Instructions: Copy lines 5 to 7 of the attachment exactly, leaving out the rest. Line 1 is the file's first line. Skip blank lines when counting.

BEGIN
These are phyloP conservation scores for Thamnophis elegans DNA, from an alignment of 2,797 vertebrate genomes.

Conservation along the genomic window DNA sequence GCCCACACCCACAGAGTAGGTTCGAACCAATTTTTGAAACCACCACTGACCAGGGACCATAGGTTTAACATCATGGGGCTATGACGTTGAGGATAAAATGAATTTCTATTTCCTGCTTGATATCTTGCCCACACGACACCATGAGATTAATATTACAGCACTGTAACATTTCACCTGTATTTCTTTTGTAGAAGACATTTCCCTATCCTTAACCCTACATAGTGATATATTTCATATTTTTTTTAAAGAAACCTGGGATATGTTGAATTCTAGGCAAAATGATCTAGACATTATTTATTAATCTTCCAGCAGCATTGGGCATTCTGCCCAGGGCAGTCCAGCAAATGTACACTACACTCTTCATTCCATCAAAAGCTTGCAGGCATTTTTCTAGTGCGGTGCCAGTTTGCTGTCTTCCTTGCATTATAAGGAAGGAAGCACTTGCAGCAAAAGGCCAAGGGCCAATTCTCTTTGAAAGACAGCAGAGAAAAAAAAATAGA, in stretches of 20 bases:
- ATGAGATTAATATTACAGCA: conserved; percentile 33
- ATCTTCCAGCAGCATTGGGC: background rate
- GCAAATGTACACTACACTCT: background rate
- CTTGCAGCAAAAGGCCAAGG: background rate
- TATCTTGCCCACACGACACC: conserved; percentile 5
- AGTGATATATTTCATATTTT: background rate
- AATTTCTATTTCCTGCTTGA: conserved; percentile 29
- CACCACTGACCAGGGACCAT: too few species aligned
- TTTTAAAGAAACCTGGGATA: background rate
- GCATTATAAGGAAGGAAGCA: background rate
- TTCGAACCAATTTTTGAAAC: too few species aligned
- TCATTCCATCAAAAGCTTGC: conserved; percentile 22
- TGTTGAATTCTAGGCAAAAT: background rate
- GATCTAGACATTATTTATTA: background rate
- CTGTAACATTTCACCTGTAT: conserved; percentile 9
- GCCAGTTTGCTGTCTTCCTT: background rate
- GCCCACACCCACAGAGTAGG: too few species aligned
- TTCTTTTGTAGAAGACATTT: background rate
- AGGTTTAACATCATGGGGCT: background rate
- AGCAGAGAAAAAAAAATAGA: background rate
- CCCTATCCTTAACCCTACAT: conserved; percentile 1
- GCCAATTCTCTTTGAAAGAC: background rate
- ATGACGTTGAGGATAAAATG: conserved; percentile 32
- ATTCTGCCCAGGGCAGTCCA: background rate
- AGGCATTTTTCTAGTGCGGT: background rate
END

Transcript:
- GCAAATGTACACTACACTCT: background rate
- CTTGCAGCAAAAGGCCAAGG: background rate
- TATCTTGCCCACACGACACC: conserved; percentile 5